Many times I wonder. Why is it that when
one is trying to do good, he is misunderstood
and even victimized? Why is it that many
times, it is people of good will, gifted
and even spiritual, who criticize and try
to destroy the good work being done by others?
This happens also in the Church. I
doubt their intentions. They do it
love for the Church but still it hurts.
Anthony de Mello, in book The Song
Bird, relates how the Russian Orthodox
at its October 1917 conference, keenly
whether funeral vestments should be
or black. Meanwhile, the Bolsheviks
turning the world upside down in the
How can be so myopic? People are suffering,
marriages are being broken, so many
people are cohabitating, so many of
are on drugs, so many find it hard
both ends meet… and we lose time and
defending our turf.
But perhaps this is not so strange.
part of the plan of God. It happened
Master. He was doing such a great job
they (the 'good' people) killed him.
A better question would be what should
our attitude? Stopping doing good or
into self pity does not help. Doing
Punchinello did, will help!
Max Lucado wrote this delightful children's
book called, You are Special. It tells
story of the Weemicks.
The Weemicks were small wooden people.
by the master carpenter Eli, each Weemick
was different. Some were tall and others
were small. Some wore caps, others
They all lived in the same village.
All day, every day, the Weemicks did
same thing: They gave each other stickers.
Each Weemick had a box of golden star
and a box of gray dot stickers. Up
the streets all over the city, people
be seen sticking stars or dots on one
The handsome, talented, healthy Weemicks
always got stars and more stars. The
clumsy, under-par Weemicks got dots
Punchinello was one of the latter.
to jump high like the others, but he
fell. And when he fell, the others
gather around and give him dots. He
to explain why he fell and explain
But it was futile. He even got more
After a while he had so many dots that
didn't want to go outside.
One day however he met a Weemick who
unlike any he had ever met. Her name
Lucia. She had no dots or stars. She
just wooden. People did try to give
but these just would not stick. The
and the dots would simply fall off.
"That's the way I want to be",
thought Punchinello. "I don't
marks." So he asked the sticker-less
Weemick how she did it. "It's
Lucia replied. "Every day I go
the woodcarver. I go and sit in the
with him." He was reluctant to
he thought that Eli would not even
him. He was so ugly! One day, however,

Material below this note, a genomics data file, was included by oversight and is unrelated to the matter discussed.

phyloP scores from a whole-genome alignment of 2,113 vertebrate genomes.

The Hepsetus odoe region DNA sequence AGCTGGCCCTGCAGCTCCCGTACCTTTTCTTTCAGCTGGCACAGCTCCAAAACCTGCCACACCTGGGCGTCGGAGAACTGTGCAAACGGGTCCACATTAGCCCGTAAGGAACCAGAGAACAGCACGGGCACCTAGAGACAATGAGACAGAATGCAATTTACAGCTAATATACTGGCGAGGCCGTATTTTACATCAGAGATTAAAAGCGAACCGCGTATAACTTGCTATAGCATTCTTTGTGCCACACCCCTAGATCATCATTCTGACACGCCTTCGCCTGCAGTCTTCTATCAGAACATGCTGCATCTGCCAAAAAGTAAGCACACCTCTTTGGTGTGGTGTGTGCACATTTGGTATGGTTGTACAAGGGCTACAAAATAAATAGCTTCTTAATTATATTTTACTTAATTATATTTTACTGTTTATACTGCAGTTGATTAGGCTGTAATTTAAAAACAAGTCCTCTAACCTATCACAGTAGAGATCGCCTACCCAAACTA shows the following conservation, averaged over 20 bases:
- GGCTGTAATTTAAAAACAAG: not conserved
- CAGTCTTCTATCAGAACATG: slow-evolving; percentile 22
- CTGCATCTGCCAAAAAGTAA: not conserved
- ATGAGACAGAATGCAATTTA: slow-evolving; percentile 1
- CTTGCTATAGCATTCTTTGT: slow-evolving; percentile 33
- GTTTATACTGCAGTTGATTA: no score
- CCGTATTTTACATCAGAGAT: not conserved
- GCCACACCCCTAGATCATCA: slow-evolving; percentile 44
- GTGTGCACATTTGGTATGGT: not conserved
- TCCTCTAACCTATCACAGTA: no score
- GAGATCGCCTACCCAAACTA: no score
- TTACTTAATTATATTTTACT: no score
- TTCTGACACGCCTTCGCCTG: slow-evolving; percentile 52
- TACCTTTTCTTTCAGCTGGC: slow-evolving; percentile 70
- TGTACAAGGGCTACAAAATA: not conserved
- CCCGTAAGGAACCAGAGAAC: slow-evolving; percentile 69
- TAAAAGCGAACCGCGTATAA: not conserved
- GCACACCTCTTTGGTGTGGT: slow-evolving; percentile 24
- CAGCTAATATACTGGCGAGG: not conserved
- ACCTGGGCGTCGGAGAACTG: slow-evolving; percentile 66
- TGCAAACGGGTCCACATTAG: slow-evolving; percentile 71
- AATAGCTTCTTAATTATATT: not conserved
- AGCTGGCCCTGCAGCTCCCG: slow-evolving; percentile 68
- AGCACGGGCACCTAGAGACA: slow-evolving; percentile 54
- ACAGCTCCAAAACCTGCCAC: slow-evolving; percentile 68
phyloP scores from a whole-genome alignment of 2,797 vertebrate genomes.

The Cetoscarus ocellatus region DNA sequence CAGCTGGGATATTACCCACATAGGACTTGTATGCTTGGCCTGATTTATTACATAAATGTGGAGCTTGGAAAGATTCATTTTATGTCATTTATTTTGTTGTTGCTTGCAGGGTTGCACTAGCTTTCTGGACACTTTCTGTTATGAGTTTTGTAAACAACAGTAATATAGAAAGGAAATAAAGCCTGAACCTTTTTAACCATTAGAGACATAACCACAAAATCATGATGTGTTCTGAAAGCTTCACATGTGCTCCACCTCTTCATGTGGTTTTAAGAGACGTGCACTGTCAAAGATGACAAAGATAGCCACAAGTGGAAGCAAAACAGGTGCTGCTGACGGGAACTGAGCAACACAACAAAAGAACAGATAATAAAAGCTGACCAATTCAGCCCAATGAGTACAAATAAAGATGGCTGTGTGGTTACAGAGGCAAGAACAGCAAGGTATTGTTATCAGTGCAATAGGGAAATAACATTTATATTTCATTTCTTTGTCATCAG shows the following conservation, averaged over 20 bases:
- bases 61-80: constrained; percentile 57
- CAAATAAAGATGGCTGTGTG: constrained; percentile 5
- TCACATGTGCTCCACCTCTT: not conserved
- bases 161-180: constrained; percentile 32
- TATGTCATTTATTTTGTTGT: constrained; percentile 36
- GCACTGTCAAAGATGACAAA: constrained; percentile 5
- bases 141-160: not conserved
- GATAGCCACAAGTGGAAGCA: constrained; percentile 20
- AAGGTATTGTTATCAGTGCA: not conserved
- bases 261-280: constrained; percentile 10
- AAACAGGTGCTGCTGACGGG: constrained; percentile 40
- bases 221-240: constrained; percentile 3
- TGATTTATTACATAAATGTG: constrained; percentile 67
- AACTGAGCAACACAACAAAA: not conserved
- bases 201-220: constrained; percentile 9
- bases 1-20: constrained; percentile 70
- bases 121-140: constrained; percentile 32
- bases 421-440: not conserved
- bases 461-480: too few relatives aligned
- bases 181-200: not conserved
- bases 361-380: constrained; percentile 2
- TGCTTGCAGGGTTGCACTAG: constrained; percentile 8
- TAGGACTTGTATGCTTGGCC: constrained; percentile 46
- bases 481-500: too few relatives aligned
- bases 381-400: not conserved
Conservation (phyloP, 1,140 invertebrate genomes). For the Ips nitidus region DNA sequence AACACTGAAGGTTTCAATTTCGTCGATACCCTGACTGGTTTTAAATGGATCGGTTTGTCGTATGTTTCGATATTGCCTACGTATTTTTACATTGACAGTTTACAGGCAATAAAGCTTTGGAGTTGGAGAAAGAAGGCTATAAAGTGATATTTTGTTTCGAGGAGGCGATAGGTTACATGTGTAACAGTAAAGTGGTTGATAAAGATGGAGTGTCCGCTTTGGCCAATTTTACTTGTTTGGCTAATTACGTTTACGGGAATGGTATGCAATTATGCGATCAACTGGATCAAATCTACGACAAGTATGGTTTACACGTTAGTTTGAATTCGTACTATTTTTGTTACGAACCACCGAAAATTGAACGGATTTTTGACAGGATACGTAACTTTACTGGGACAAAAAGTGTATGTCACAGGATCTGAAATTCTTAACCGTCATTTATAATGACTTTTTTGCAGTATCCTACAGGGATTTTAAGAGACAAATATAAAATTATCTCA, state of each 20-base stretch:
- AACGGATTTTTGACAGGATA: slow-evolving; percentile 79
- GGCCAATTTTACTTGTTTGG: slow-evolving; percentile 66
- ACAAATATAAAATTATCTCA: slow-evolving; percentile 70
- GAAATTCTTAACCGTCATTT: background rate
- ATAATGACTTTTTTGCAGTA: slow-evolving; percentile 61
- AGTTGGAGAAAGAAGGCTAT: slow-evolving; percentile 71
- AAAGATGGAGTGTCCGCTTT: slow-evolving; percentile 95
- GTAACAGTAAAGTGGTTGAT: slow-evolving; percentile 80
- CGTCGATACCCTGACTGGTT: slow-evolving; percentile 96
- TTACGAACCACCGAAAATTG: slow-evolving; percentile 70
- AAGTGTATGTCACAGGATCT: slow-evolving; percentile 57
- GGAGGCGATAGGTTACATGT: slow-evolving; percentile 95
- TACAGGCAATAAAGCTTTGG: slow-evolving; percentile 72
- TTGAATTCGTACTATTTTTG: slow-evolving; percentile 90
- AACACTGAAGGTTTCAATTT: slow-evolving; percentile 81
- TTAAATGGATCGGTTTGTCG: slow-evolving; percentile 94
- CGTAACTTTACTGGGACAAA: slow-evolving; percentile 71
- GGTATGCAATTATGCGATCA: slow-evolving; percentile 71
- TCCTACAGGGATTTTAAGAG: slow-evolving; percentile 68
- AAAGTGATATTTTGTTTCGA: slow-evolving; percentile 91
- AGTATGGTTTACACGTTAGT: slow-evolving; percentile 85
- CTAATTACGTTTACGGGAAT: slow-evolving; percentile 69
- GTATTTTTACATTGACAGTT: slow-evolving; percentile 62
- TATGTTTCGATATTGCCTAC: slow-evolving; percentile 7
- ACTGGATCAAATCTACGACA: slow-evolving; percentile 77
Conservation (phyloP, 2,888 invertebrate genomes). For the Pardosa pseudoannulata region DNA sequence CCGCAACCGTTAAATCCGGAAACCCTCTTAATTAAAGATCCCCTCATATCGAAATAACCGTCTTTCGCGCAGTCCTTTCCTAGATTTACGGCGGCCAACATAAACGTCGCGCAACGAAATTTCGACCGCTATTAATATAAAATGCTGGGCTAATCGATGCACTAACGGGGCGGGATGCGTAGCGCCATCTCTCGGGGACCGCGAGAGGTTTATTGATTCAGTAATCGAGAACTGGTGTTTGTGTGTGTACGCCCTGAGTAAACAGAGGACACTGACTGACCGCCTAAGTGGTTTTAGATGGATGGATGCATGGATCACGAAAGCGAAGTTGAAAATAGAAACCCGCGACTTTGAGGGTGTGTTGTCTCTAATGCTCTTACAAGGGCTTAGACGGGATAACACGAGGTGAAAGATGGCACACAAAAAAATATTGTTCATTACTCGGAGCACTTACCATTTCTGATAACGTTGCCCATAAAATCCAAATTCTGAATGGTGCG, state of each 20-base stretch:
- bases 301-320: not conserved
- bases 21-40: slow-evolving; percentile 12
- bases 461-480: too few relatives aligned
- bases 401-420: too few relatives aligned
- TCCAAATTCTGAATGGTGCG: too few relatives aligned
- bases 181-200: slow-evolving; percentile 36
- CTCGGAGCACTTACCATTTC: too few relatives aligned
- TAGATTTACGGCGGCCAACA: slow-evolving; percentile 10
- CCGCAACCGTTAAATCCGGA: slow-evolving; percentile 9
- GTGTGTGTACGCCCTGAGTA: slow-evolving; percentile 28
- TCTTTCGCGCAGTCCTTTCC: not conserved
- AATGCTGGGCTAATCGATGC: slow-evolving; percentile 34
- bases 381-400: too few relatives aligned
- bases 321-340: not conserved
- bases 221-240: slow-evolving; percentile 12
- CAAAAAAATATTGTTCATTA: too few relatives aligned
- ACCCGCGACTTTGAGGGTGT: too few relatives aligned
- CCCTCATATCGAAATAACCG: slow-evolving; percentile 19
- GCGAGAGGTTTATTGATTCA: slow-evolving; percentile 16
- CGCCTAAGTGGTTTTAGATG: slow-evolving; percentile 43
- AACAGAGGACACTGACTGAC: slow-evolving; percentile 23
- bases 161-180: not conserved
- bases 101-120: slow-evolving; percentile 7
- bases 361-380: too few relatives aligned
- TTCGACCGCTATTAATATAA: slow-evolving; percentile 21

just could not take it any more and
The moment he stepped into the big
his eyes widened at the size of everything.
The whole thing was so gigantic. Punchinello
swallowed hard. "I'm not staying
and he turned to leave. Then he heard
name. The voice was deep and strong.
"You know my name?" the little
Weemick asked. "Of course I do.
you…. Hmm, it looks like you've been
some bad marks," the bearded craftsman
said as he inspected him closely.
"I didn't mean to, Eli. I really
hard." "Oh, you don't have
yourself to me, child. I so not care
the other Weemicks think."
"You don't?" "No, and
shouldn't either. Who are they to give
or dots? They're Weemicks just like
What they think doesn't matter, Punchinello.
All that matters is what I think. And
you are pretty special." Punchinello
just could not believe his ears. "Me,
special? Why? I can't walk fast. I
jump. My paint is peeling. Why do I
to you?" Eli looked tenderly at
put his hands on his shoulders, and
slowly. "Because you're mine.
why you matter to me." Punchinello
speechless. "Every day I've been
you'd come," Eli continued. "I
came because I met someone who had
"I know. She told me about you."
"Why don't the stickers stay on
"Because she learnt the truth
I think is more important than what
think. The stickers only stick if you
them. The stickers only stick if they
to you. The more you trust my love,
you care about the stickers."
back often to my shop so that I may
you how much I care," Eli whispered
as the Weemick turned to walk out.
are special because I made you. And
In his heart Punchinello thought, "I
think He really means it." And
he did, a dot fell to the ground.
(c) Fr. Pius Sammut, OCD. Permission
hereby granted for any non-commercial
provided that the content is unaltered
its original state, if this copyright